Creative writing was much more in tune with being a writer -- you actually had to create something as opposed to regurgitate the same old crap as all the 100 other students in the class.
So...if you want to be a real writer, creative writing of some sort is the way to go.
I've made a living as a writer for a few decades. I started out as a journalist and moved into commercial copywriting. I do agree that having to write to put food on the table keeps you sharp, especially now that I work as a freelance writer. In fact, when I find myself getting a little too comfortable writing for a longtime client, and sense their unhappiness, I'll give myself a figurative smack and make sure the next piece I write is the best it can possibly be.
I enjoy writing about challenging topics, especially technological and health-care subjects, because they keep me on my toes as a writer. I am challenged to master the subject through research and asking the "dumb" questions, etc., until I understand a topic so thoroughly I can then write a piece that is really clear to my readers. And of course, I always try to be as creative as the assignment permits.
However, commercial writing absolutely cuts into creative writing time if one allows it. Ernest Hemingway once said he quit the newspaper business for this reason - he felt it was killing his creativity, both in terms of inspiration and in giving him the necessary time to write. Of course, we're not all Ernest Hemingways, and if we want to write for a living, we usually do not enjoy the luxury of settling in to write that great first novel AND paying the bills, etc.
Bottom line: Struggle to find a balance. Schedule time for creative writing just as you would schedule a client appointment. And, VERY IMPORTANT, always find ways to share your creative writing with an audience. If you're a poet, attend open mic events or submit to smaller journals, or post here, etc. Find outlets to publish your writing. If you can afford it, self-publish or find other writers to share the costs of self-publishing an anthology. It's being driven by a specific mission and deadline that keeps us writing and striving to reach our best writing threshold - and then surpass it, whether creatively or commercially.
I also respectfully disagree with the commenter who said reading literature doesn't help us become better writers. I find that when I read an amazing piece of writing, I become determined to work toward that level in my own writing. OK, I'll admit that initially I'm intimidated, but ultimately determination (or maybe fear of looking like a loser!) sets in. My current book project has to do with a real person in Irish history. As background research, I'm reading every book I can get my hands on involving Irish history and culture. I'm now reading a book about the IRA by Tim Patrick Coogan, a former journalist and respected Irish historian. He's so darned good, not only in understanding and explaining his subject material, but in revealing his compassion for the people involved and, above all, in stringing words together in such a beautiful, elegant way. As I read his book last night, I felt a real fear that I would never be able to write my humble little book. I'm still shaking off that feeling by reminding myself that my book involves entirely different subject matter and will be written from a different perspective - my own.
That is an excellent point, and one that transcends writing 'boundaries.' For example, an academic writer can benefit from reading Hemingway's stripped down, lively style, as a way to write creatively in as few words as possible. I remember reading a car manual once (I think that it may have been an old SAAB manual), and it was a brilliant piece of writing with a delightful flow - something that creative writers could learn a lot from.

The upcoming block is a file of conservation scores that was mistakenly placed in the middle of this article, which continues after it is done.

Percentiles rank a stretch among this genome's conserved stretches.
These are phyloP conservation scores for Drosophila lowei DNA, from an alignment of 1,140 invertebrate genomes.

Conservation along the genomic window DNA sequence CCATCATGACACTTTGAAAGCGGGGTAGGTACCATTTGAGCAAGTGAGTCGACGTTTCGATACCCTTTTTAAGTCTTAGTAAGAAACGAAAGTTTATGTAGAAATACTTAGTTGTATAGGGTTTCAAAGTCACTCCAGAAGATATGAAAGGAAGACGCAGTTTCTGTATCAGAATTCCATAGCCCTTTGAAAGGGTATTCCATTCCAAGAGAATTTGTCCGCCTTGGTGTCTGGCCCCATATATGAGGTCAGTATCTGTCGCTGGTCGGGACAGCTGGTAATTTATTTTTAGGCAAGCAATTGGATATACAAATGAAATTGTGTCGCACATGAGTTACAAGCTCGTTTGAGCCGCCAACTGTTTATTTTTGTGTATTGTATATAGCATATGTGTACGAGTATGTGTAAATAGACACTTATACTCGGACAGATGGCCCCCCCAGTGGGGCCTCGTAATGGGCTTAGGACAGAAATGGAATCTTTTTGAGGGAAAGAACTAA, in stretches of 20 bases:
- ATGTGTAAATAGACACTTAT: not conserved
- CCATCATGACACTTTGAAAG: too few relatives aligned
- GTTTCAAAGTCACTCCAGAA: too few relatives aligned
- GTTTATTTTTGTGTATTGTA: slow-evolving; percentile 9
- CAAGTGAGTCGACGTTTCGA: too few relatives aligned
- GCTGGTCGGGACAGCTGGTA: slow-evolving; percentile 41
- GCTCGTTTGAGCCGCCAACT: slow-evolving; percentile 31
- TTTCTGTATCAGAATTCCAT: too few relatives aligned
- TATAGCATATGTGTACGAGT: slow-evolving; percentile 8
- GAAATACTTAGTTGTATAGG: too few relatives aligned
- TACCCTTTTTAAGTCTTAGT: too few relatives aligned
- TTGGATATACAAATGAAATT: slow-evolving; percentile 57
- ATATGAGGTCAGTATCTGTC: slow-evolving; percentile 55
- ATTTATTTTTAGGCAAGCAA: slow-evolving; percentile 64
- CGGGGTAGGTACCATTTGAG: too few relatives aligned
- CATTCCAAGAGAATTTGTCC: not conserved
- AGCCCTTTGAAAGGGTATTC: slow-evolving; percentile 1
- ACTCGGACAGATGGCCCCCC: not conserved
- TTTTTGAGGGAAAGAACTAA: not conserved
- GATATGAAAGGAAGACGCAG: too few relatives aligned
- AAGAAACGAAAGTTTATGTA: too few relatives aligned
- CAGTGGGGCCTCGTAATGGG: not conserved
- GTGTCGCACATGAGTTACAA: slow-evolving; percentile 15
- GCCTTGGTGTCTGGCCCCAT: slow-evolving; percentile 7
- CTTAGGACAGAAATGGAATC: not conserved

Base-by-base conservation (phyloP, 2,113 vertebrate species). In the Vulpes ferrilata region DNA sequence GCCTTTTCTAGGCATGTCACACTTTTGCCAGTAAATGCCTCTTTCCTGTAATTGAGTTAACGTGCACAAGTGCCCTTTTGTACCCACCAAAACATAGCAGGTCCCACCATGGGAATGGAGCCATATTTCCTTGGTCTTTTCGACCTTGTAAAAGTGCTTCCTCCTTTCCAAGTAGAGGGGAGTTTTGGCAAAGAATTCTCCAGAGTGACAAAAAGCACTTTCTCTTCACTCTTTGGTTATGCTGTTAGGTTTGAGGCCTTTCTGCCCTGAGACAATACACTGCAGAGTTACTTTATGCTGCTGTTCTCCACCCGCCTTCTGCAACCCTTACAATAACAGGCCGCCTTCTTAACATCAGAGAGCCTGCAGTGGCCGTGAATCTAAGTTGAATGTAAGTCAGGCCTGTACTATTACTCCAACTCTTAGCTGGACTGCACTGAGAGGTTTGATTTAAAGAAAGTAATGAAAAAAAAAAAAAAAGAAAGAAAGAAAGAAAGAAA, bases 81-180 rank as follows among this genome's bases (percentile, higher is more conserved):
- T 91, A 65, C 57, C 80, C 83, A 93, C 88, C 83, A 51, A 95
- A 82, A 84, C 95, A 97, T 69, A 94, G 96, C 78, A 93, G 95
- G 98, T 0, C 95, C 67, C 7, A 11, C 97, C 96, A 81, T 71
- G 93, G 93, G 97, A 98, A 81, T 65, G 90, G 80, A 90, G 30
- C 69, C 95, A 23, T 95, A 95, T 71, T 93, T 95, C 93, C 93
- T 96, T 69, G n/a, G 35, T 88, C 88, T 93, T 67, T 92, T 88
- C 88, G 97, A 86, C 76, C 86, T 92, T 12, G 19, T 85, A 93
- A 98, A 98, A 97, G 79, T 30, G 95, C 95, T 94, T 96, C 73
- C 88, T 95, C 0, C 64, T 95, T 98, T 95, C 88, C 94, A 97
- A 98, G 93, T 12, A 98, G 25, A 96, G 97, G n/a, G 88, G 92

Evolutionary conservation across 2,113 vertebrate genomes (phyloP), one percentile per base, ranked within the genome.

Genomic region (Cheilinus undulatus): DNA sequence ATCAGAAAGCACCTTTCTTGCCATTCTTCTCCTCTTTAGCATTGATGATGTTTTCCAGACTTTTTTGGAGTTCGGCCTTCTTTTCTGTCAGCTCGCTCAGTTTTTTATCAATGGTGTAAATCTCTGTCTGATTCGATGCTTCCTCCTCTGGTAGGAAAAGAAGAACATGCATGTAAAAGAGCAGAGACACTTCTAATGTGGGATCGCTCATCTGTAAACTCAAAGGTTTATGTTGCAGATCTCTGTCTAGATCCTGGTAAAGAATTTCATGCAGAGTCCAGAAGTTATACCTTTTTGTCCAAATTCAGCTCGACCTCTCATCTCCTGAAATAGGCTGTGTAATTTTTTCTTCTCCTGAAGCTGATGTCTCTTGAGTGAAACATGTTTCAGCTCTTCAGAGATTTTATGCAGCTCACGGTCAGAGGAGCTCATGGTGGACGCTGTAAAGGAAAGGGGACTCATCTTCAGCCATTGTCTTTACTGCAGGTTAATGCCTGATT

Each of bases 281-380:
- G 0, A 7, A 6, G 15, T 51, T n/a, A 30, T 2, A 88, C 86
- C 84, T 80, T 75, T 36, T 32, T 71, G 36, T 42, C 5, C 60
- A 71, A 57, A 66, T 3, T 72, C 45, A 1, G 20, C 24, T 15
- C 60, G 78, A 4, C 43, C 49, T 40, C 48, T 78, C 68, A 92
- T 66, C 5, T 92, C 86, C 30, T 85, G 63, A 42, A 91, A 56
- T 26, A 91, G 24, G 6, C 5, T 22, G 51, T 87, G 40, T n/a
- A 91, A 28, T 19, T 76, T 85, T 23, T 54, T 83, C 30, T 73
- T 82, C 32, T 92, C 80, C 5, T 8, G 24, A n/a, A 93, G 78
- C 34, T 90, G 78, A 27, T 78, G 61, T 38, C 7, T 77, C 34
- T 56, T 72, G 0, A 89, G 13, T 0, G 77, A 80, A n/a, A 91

I think that we are often guilty of trying to pigeonhole ourselves as technical writers or fiction writers etc. In fact, the boundaries are much more porous than that - there is a fine line between poetry and technical writing, or good sales copy and emotive prose.
I might have to track down that Coogan book - it sounds very interesting
It also helps if you have multiple life times of experiences, can time travel and know how to avoid ducks ...
I must admit it wasn't till I joined hubpages that I would ever have thought of someone writing a 'car manual' as a writer. But now I'm starting to see anyone who puts down written words in a way that I enjoy as a writer - whether in an advert or in a novel.
There are plenty of options for being a professional writer and many people use more than one. I am a science (technical) writer, have also written a textbook and also a few novels. I am also trying to expand my online freelancing and writing for magazines. To make a full time living of writing you have to know how to grab an opportunity and run with it.
This is my first real opportunity to make money with my writing, and I look forward to enhancing my skills.
I have learned a lot from writing teachers over the years, and from related books. Each teacher had something special to share, even though I did not always appreciate his/her technique to the fullest.
As a youngster, I started out competing in a school activity called "ready writing" -- kind of like impromptu speaking, but on paper. As I got older, I wrote letters to the editors of magazines, and noted that some of them actually got published.
So, yes, learning creative writing skills was good for me, in addition to being an English major in college. I won a writing contest years ago that was sponsored by an international organization in which I participated. I've never been one to write fiction, though I do write a little poetry.
I feel very comfortable writing on health subjects, but that is because I was a medical librarian for so long. Some of my health-related hubs have been very successful on HP.
I started writing, well typing nine months ago when I joined HP.
Talk about a steep learning curve.
I think I can I think I can Whoo Whoo!
There is also a considerable disparity when discussing the “craft” of writing. Especially when such writing is “for hire,” as exampled by the thousands of ads for “content” and the fabulous riches and rewards of pennies per article or CTR versus other types and styles of commercial writing where the rewards are actually tangible.
I never even thought much about writing until someone asked me if I could write adult blog post. Yes, full adult text.
Surprisingly I was good at it and made a lot of money doing it. However after about the 5,000th article I got burned out, there's only so many ways you can describe "the act"!
At the same time I was making my own websites and started writing those. Now I hire someone to write adult text for me while I do my own writing, at least most of it, on my mainstream sites.
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My word would be 'tangie'.